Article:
From the April 3 edition of Fox News' MediaBuzz:
HOWARD KURTZ (HOST): The Washington Post reported this week on the investigation of Hillary Clinton's email, saying that 147 FBI agents are involved in the case. The paper later retracted that account, quoting sources saying the actual number is fewer than 50. Still an eye-popping figure for a controversy that the former secretary of state has long insisted has been hyped by media and her Republican critics. We're back now with the panel, and Kirsten Powers, 50 FBI agents seems like a lot, is there too much media speculation about how this email probe could end, will there be an indictment as opposed to, oh I don't know, waiting for the outcome of the probe?
KIRSTEN POWERS: Yeah, I mean, it would be nice to wait, but at the same time, I think it is newsworthy that this investigation is going on. And it sort of looms over the presidential race for people who believe that she could get indicted. That would obviously really change the dynamics of the race. So, it seems like a news story and there should be a way to talk about it but that doesn't reach any conclusions. Because we don't really know what the conclusion is going to be.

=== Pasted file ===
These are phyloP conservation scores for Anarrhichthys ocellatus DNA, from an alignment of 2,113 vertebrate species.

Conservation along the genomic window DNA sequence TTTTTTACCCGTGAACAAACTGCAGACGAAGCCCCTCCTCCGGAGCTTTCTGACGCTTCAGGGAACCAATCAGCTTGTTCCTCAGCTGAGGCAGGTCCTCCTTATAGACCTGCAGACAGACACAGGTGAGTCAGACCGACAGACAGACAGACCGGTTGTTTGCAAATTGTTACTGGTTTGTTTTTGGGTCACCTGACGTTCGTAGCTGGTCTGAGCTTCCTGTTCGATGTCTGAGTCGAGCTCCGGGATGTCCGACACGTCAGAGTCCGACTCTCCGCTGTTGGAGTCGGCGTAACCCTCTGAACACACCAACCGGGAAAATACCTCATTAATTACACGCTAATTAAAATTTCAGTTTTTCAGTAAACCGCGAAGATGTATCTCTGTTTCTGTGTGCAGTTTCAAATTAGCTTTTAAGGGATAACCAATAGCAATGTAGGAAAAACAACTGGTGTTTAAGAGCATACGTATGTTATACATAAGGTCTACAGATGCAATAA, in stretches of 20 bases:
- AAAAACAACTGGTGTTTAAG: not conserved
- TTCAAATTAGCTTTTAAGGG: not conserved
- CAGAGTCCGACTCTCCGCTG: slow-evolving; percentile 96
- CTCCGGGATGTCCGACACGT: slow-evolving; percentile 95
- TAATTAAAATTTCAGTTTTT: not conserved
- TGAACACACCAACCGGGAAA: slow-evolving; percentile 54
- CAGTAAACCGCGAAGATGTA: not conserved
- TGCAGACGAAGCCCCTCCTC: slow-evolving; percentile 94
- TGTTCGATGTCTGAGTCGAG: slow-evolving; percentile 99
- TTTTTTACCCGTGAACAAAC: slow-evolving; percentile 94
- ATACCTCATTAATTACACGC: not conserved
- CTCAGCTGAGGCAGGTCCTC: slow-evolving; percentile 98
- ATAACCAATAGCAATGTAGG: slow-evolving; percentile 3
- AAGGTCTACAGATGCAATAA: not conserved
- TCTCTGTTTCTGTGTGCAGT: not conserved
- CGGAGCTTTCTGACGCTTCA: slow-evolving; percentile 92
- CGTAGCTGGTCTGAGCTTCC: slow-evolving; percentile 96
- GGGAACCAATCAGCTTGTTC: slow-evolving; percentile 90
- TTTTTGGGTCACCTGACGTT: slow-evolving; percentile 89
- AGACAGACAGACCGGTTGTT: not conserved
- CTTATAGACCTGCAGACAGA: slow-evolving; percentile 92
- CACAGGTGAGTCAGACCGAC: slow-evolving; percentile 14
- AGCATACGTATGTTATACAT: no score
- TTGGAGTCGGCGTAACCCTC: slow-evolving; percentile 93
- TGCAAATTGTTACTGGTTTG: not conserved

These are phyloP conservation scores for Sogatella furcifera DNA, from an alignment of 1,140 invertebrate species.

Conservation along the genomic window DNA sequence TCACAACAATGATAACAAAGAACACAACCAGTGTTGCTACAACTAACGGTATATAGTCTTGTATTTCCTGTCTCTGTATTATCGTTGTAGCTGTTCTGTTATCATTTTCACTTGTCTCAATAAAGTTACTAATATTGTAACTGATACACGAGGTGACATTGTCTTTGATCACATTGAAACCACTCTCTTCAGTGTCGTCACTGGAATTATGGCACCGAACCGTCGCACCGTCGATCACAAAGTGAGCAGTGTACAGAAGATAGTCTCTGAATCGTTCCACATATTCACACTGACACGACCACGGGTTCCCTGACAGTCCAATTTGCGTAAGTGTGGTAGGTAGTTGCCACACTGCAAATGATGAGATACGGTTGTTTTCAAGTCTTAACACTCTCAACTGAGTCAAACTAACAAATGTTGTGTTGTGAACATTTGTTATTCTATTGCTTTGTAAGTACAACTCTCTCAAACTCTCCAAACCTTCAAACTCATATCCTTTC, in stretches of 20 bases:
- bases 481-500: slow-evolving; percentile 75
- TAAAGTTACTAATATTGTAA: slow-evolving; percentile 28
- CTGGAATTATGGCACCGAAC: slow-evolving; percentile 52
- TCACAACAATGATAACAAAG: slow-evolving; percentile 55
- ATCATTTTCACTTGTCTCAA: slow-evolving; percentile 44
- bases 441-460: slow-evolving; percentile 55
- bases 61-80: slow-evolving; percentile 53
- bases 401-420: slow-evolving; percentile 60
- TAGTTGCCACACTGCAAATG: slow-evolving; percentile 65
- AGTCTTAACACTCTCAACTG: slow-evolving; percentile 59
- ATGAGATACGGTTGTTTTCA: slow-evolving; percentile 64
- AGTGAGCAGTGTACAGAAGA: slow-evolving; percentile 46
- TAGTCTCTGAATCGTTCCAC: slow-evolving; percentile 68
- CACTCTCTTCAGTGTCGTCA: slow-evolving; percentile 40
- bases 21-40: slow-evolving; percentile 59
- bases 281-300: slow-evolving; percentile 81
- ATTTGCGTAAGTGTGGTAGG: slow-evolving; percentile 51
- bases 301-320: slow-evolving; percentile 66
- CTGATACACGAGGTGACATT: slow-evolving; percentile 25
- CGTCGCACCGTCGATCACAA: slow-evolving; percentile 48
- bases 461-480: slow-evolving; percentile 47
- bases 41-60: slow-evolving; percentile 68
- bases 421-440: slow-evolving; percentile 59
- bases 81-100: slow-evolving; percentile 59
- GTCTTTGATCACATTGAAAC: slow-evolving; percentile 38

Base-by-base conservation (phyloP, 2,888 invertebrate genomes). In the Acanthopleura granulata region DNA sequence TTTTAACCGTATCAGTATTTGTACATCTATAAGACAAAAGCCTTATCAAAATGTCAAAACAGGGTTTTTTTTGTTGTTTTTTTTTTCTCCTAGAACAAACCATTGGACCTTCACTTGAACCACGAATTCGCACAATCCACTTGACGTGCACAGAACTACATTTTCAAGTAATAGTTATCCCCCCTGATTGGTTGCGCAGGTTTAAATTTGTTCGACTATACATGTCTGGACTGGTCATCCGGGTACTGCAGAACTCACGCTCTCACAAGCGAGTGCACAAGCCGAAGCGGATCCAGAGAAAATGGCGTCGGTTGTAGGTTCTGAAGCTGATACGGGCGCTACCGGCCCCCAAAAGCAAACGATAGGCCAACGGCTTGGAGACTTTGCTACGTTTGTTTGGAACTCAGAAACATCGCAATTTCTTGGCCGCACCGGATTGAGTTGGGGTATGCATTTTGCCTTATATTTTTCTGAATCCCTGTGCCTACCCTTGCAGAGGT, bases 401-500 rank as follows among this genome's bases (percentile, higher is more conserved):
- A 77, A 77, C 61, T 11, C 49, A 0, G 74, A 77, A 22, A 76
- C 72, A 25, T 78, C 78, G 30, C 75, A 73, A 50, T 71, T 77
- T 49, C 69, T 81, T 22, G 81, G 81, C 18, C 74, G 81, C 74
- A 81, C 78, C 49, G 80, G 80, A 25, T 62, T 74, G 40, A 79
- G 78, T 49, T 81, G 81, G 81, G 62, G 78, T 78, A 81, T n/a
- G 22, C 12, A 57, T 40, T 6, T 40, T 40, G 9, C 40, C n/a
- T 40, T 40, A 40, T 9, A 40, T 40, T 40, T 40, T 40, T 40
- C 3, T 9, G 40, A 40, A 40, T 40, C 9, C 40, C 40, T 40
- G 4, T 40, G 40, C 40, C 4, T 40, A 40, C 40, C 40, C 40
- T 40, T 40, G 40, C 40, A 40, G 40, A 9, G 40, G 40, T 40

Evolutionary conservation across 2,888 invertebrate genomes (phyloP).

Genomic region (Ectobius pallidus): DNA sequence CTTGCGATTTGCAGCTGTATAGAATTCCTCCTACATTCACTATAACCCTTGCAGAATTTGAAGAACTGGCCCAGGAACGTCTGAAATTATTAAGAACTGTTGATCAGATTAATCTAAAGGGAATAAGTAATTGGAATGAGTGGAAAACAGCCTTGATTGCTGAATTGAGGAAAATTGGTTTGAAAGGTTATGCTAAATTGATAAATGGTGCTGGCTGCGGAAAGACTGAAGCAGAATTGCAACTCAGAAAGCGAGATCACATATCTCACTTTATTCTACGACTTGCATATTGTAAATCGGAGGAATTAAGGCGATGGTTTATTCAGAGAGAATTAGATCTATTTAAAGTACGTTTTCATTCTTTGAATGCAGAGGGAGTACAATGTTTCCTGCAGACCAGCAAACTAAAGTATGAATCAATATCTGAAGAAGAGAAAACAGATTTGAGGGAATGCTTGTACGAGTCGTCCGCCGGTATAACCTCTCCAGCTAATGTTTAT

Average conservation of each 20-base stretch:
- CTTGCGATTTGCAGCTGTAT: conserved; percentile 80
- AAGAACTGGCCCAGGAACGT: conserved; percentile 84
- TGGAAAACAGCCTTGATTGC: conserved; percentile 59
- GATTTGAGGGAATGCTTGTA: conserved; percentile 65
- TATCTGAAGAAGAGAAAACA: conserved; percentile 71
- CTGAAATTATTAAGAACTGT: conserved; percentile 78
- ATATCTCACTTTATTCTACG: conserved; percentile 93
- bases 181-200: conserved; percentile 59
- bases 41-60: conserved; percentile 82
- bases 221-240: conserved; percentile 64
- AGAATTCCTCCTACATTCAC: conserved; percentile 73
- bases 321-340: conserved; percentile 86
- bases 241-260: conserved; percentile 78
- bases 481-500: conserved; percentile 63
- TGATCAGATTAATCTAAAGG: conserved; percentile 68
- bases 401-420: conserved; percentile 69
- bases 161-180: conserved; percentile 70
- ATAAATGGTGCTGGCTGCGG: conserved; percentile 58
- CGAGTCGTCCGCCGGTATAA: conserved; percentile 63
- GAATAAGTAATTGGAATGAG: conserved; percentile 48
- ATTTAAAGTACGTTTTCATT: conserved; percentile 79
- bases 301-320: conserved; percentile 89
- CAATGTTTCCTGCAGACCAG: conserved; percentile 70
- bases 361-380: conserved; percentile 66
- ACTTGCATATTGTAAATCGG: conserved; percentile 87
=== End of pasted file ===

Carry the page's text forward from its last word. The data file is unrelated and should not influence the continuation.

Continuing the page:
KURTZ: Right. Because it is a criminal investigation. Now, many pundits, Amy Holmes, say that the whole process is rigged, the Obama administration is never going to bring an indictment against the Democratic presidential front-runner, as if the FBI is incapable of doing its job. Isn't that sheer speculation at this point?
AMY HOLMES: Well of course it's speculation. And I think it is also trying to lower expectations for conservatives, you know, not to get too far out in front. But has there not been enough -- I think there hasn't been enough reporting on Hillary Clinton, the email scandal. You called it criminal investigation, she calls it a security review. And even Bernie Sanders, her, you know, primary rival, after defending her, now says, you know what? This is really worth looking into. You have General Michael Flynn, the former Director of the Defense Intelligence Agency under Obama saying that anybody who is under this cloud of suspicion has no right to be running for president of the United States.
KURTZ: You know, there used to be an independent counsel law for situations like this. But both Democrats and Republicans let it expire because both sides had felt burned by past special prosecutors.